So one of my pet peeves, to be honest with you, is to allow that to continue. I simply won’t, and I’m going to make it very clear to the staff back in Denver that that’s first and foremost in terms of priority. We just have to make sure we’re being responsive.
Communication is not just about being responsive though, it needs to be proactive in many ways. When we have an agenda or something of importance that we know needs to get out, it has to get out. And I’ve heard other stories of people not receiving things that other people have received and I think that’s more or less a database issue perhaps where not everybody is plugged in as they should be. Or maybe some balls are being dropped in Denver that can be carried better.
Schmarder: So, this will be a point of focus for you?
Bambei: Absolutely, it’s my goal to make it better. And you can’t manage what you don’t measure, so there are some very cost-effective ways of tracking things that I want to be able to put in place to show the membership how we’re improving. And I think that’s the grace period that I’ve been given.
It’s also my goal to help our members make a profit. That was my life for 30 years and I don’t necessarily believe that just because I’m now the leader of a non-profit that I shouldn’t be responsible for helping members make money. I feel we can facilitate it in many ways.
One is through the website. I don’t think we need to be an order taker for every member, but I do believe that the website can be a lead generator to create interest on the consumer’s part and physically and traceably show that we are sending leads to members’ campsites.
And that’s the top line of any P&L statement, it’s revenue and I think if they begin to see that we are funneling that kind of business to them and that we are attracting attention in the wider media that the members will approve. And although this is not something that will happen overnight, that’s something that I feel can happen.
So I’m talking about the revenue side of the profit and loss statement. On the expense side, if we’re doing our jobs right at ARVC, we can share some very effective ways to reduce expenses, to pick up very cost-effective capital items that every park in the country uses that can help them save money. So that’s how I plan to do it.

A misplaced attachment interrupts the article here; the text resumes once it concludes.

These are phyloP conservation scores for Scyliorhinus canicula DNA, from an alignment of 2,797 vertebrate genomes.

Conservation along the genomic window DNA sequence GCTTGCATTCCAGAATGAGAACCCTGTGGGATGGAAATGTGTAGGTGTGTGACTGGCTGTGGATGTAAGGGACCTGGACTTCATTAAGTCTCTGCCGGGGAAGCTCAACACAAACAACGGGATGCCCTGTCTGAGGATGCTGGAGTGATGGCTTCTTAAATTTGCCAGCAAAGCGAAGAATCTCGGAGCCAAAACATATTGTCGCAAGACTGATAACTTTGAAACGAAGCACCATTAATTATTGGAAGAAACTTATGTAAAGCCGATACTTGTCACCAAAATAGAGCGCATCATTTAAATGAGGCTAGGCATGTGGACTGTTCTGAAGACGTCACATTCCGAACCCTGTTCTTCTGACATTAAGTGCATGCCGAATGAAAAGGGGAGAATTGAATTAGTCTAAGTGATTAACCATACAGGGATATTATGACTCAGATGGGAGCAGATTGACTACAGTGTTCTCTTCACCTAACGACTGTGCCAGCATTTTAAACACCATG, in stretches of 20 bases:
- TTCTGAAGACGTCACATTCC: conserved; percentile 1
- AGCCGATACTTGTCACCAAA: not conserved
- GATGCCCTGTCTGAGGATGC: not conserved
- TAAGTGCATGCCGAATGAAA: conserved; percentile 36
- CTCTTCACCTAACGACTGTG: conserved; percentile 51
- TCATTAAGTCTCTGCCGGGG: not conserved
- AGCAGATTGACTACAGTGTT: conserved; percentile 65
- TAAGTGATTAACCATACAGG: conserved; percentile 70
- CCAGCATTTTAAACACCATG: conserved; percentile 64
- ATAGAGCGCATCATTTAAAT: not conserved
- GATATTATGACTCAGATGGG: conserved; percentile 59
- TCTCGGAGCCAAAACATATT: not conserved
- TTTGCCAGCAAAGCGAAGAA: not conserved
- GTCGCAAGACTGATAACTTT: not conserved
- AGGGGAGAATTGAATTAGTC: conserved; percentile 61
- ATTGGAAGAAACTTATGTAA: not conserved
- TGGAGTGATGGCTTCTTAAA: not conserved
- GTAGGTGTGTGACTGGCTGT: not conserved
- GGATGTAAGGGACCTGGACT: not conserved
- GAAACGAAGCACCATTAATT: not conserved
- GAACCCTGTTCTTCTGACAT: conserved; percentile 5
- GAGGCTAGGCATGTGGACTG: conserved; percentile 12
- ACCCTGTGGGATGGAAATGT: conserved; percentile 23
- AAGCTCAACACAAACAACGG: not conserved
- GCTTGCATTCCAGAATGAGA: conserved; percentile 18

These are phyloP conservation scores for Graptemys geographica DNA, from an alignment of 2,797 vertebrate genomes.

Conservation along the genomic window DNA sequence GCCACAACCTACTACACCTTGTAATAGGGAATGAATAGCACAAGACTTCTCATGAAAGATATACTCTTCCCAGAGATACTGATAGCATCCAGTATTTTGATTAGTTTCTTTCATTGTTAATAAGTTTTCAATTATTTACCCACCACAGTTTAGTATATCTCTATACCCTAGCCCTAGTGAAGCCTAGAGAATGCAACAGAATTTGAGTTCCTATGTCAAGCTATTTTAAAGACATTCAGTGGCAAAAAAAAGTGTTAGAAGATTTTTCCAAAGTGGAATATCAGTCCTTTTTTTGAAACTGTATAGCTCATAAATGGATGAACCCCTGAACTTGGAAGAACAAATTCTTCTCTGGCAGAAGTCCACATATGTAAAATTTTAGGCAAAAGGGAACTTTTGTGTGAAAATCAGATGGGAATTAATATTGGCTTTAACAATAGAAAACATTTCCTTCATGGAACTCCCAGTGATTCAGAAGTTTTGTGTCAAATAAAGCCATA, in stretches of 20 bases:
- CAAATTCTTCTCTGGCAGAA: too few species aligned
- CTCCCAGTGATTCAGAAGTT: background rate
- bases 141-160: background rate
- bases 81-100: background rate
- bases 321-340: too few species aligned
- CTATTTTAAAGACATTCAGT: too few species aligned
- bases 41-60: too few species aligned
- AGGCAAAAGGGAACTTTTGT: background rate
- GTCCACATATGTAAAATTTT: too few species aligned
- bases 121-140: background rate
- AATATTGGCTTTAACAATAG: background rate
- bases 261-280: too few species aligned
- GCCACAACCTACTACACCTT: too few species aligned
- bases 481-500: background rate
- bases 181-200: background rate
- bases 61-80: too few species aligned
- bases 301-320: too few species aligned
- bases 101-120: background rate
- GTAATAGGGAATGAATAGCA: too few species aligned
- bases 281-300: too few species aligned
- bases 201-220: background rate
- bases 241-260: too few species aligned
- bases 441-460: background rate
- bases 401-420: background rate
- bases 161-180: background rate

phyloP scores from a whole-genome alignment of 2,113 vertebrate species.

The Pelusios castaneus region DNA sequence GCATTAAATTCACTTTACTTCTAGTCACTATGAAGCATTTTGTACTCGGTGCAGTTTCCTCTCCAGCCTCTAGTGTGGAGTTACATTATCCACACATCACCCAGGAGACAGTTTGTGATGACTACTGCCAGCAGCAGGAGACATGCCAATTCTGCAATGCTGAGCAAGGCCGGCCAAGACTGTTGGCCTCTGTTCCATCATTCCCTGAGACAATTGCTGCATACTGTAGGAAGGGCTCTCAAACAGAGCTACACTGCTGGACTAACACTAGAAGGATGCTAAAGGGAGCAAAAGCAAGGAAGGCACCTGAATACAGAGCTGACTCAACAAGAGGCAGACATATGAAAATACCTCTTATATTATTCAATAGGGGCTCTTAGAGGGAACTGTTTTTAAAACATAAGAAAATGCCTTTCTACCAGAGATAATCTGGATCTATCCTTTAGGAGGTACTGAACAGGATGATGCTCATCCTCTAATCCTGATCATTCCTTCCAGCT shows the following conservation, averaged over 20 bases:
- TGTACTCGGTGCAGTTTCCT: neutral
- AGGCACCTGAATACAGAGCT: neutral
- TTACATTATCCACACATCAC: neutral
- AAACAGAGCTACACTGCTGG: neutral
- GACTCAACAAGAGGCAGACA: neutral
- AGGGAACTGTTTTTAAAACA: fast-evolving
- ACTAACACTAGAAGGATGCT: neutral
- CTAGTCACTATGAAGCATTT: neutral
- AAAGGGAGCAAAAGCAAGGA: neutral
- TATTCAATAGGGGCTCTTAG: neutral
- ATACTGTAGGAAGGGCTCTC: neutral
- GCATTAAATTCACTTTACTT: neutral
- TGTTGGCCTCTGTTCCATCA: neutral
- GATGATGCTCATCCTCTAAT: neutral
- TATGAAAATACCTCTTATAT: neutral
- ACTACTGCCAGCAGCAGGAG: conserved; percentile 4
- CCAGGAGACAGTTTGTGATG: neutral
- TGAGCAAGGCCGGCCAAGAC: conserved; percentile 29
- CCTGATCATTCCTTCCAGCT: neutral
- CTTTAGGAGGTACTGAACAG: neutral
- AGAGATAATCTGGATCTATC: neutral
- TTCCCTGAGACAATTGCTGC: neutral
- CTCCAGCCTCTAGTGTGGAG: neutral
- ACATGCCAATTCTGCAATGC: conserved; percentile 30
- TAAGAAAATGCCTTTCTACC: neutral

Schmarder: Sounds good.
Bambei: And I should add one other thing: I don’t mean to use the word I so much. This is a team effort.
Schmarder: You also mentioned teamwork as a priority.
Bambei: The final pillar of success in my view is the teamwork that I think is so important. And I really don’t think there’s going to be a problem here at ARVC.
Walking in, I had my doubts to be honest with you, I didn’t know how the factions were communicating and getting along and were willing to roll up their sleeves and work together. Now I feel very good about everybody’s willingness to work together toward a common goal.
And I’m elated that in the first day of the convention, we all sat together —100 plus people came together from all walks of the organization — and agreed basically to set an agenda and work together to make some things happen for states and national. And that, to me, is progress. That, to me, is teamwork. It’s fantastic. So, I’m going to be the last guy to let that ball drop, and I’m working with a very excited and capable executive committee and board of directors that understand the importance of that as well.
I’ve got to give great credit to those ladies and gentlemen who have the foresight to put this squabbling behind us and to do something proactive to start pointing things into the future positively. And I feel they accomplished that, so now we’ll move ahead.